Cash For Clunker Sequel: Dump The Pump

Given the success of "Cash for Clunkers", the government will introduce a sequel that one observer called "Dollars for Dishwashers". That's not really the name, but it's better than "Clunkers, Part Deux".

It's reported that Uncle Sam will fund a $300 million program via the stimulus plan that will allow you to swap energy-sucking appliances for new ones that carry that "Energy Star" seal of approval. If car dealers thought that getting paid was hard, the sequel plans to allow each state to get in on the act. In other words, while in NY, your air conditioner might fetch a $200 rebate, in Wyoming, it may only get you $150. The Department of Energy wants to focus on ten categories of appliances, but states could petition for an expansion of that list. The rebates are likely to be $50-$200 per appliance.

After hearing about this and then the Toys-R-Us "Cash for Kiddie Clunkers," I started to feel left out. How about a program for women who need new, more efficient shoes for the fall season?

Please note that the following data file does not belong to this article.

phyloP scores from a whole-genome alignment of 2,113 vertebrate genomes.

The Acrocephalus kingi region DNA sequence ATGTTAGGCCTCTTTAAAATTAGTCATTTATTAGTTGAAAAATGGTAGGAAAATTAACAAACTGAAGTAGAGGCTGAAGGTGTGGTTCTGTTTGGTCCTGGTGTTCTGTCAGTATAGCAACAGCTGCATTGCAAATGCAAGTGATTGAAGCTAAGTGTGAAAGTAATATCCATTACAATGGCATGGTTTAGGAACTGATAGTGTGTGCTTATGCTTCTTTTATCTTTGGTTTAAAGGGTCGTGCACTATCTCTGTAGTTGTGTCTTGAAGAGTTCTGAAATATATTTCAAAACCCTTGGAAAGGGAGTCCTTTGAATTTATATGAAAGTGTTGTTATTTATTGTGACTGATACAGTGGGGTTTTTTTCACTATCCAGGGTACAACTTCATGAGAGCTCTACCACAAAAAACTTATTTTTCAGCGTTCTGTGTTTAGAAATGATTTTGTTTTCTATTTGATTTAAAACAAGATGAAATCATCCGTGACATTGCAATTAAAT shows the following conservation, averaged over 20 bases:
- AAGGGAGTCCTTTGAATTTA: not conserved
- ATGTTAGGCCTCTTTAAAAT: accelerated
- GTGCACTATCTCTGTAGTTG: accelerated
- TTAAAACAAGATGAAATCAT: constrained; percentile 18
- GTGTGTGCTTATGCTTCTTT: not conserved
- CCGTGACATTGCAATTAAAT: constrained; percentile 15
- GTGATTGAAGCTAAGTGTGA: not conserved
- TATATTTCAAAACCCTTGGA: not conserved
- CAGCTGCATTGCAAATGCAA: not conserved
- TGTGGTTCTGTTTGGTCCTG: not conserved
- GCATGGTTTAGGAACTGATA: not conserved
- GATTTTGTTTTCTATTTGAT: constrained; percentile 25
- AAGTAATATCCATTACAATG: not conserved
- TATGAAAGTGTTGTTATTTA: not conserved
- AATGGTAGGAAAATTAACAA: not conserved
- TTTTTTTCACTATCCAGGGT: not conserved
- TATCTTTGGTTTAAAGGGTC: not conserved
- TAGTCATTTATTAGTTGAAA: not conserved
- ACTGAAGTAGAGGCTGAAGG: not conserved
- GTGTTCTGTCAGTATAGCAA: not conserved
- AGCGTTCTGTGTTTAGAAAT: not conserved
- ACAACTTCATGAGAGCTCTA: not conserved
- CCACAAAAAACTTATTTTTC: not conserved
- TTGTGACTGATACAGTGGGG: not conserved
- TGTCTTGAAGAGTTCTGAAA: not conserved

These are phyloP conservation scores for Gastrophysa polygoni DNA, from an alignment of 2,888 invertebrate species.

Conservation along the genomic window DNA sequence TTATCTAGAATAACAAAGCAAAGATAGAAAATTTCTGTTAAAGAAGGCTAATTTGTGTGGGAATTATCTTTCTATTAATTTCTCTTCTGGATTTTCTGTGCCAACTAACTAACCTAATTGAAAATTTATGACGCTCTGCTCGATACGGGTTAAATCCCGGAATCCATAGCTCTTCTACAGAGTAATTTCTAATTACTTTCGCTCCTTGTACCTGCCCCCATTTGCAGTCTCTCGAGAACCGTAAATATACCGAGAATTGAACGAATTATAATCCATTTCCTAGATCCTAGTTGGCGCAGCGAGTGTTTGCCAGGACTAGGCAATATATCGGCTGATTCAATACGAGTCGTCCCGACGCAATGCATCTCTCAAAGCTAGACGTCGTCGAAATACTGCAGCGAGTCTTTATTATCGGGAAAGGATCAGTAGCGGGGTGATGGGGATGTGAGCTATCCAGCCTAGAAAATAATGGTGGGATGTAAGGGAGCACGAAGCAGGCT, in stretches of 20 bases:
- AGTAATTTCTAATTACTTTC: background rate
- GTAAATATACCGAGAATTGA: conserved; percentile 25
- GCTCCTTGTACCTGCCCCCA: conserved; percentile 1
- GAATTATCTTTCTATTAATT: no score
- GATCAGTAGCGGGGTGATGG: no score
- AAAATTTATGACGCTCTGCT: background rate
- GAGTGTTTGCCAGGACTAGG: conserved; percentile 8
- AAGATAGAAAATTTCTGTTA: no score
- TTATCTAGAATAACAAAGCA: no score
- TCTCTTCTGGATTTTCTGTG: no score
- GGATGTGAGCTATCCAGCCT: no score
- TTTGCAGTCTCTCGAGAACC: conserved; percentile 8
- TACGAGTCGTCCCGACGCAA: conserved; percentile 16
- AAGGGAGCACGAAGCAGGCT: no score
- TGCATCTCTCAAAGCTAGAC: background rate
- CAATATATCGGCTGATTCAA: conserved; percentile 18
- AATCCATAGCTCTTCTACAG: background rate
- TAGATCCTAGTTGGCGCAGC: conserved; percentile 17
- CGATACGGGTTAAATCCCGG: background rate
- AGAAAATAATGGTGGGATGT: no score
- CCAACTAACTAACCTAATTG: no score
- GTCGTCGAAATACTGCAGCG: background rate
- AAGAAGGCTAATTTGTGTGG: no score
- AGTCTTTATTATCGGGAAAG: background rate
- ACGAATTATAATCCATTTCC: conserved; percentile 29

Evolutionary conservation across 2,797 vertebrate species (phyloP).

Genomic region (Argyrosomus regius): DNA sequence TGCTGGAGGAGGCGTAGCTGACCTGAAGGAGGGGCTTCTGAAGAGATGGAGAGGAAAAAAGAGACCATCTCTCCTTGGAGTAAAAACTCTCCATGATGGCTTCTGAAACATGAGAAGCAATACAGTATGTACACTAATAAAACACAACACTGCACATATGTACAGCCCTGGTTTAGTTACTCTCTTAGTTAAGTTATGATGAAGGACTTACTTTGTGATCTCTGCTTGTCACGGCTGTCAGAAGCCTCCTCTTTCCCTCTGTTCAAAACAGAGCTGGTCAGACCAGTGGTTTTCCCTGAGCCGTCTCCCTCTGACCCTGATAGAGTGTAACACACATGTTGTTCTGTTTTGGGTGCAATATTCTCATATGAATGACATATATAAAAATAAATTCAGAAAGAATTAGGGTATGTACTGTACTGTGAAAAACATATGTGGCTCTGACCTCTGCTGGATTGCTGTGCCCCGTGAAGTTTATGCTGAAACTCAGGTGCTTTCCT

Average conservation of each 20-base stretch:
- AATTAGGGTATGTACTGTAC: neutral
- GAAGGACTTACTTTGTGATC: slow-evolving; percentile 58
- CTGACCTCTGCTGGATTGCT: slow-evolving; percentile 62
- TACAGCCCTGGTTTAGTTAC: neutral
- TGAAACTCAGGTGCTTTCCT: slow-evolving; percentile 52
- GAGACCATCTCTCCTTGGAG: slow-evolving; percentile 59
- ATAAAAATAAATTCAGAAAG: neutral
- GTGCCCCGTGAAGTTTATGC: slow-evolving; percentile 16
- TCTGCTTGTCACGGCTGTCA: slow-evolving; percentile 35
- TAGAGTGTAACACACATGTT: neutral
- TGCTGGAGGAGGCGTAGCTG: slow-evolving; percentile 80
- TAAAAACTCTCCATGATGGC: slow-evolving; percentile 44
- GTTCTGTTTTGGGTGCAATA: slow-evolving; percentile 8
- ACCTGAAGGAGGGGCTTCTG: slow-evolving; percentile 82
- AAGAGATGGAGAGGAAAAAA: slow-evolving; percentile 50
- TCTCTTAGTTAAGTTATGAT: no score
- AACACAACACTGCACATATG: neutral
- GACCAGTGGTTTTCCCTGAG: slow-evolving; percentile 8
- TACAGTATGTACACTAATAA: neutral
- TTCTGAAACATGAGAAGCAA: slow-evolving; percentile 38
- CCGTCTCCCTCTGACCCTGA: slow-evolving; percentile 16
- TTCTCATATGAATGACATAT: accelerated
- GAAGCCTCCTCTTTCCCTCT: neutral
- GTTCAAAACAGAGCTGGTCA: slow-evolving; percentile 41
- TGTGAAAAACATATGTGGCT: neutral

Under the "Dump the Pump" program, we'll trade in our beat up, bull market Manolo Blahniks for more sensible, recession-style flats. For every pair of shoes that we trade, I'm thinking we should get a $50 rebate. The struggling retailers will love it and we would be helping to reduce the cost of podiatry care. It's just a thought.

This post originally appeared The Financial Decoder blog on CBS Jill Schlesinger is the Editor-at-Large for CBS Prior to the launch of MoneyWatch, she was the Chief Investment Officer for an independent investment advisory firm. In her infancy, she was an options trader on the Commodities Exchange of New York.
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    Jill Schlesinger, CFP®, is the Emmy-nominated, Business Analyst for CBS News. She covers the economy, markets, investing and anything else with a dollar sign on TV, radio (including her nationally syndicated radio show), the web and her blog, "Jill on Money." Prior to her second career at CBS, Jill spent 14 years as the co-owner and Chief Investment Officer for an independent investment advisory firm. She began her career as a self-employed options trader on the Commodities Exchange of New York, following her graduation from Brown University.